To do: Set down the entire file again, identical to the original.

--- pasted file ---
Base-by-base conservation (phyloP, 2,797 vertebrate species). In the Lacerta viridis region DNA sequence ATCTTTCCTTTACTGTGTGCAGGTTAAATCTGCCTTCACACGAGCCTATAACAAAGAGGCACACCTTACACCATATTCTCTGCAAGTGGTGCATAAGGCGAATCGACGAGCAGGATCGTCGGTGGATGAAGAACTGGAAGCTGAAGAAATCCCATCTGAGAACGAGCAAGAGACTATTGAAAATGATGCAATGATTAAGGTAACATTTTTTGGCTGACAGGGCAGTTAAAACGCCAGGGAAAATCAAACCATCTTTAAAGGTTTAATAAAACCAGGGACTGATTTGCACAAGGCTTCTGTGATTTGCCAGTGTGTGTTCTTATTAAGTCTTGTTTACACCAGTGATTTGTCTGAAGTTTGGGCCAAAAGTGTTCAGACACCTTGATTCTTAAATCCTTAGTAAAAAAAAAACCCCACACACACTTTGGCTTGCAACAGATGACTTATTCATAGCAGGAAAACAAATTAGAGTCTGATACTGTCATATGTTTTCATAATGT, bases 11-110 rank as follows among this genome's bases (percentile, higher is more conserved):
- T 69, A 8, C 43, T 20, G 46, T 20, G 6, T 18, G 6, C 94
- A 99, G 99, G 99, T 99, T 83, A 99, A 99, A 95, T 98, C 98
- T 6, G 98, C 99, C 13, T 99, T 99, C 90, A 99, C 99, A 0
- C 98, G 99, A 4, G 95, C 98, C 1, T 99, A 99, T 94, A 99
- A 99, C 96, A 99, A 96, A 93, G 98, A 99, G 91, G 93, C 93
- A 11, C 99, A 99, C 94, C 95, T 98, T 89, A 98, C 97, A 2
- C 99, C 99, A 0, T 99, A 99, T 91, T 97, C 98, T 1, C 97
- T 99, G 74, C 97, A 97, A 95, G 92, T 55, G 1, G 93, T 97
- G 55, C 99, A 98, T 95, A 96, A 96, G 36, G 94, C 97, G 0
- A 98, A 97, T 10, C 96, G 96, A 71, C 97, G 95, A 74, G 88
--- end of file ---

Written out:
Base-by-base conservation (phyloP, 2,797 vertebrate species). In the Lacerta viridis region DNA sequence ATCTTTCCTTTACTGTGTGCAGGTTAAATCTGCCTTCACACGAGCCTATAACAAAGAGGCACACCTTACACCATATTCTCTGCAAGTGGTGCATAAGGCGAATCGACGAGCAGGATCGTCGGTGGATGAAGAACTGGAAGCTGAAGAAATCCCATCTGAGAACGAGCAAGAGACTATTGAAAATGATGCAATGATTAAGGTAACATTTTTTGGCTGACAGGGCAGTTAAAACGCCAGGGAAAATCAAACCATCTTTAAAGGTTTAATAAAACCAGGGACTGATTTGCACAAGGCTTCTGTGATTTGCCAGTGTGTGTTCTTATTAAGTCTTGTTTACACCAGTGATTTGTCTGAAGTTTGGGCCAAAAGTGTTCAGACACCTTGATTCTTAAATCCTTAGTAAAAAAAAAACCCCACACACACTTTGGCTTGCAACAGATGACTTATTCATAGCAGGAAAACAAATTAGAGTCTGATACTGTCATATGTTTTCATAATGT, bases 11-110 rank as follows among this genome's bases (percentile, higher is more conserved):
- T 69, A 8, C 43, T 20, G 46, T 20, G 6, T 18, G 6, C 94
- A 99, G 99, G 99, T 99, T 83, A 99, A 99, A 95, T 98, C 98
- T 6, G 98, C 99, C 13, T 99, T 99, C 90, A 99, C 99, A 0
- C 98, G 99, A 4, G 95, C 98, C 1, T 99, A 99, T 94, A 99
- A 99, C 96, A 99, A 96, A 93, G 98, A 99, G 91, G 93, C 93
- A 11, C 99, A 99, C 94, C 95, T 98, T 89, A 98, C 97, A 2
- C 99, C 99, A 0, T 99, A 99, T 91, T 97, C 98, T 1, C 97
- T 99, G 74, C 97, A 97, A 95, G 92, T 55, G 1, G 93, T 97
- G 55, C 99, A 98, T 95, A 96, A 96, G 36, G 94, C 97, G 0
- A 98, A 97, T 10, C 96, G 96, A 71, C 97, G 95, A 74, G 88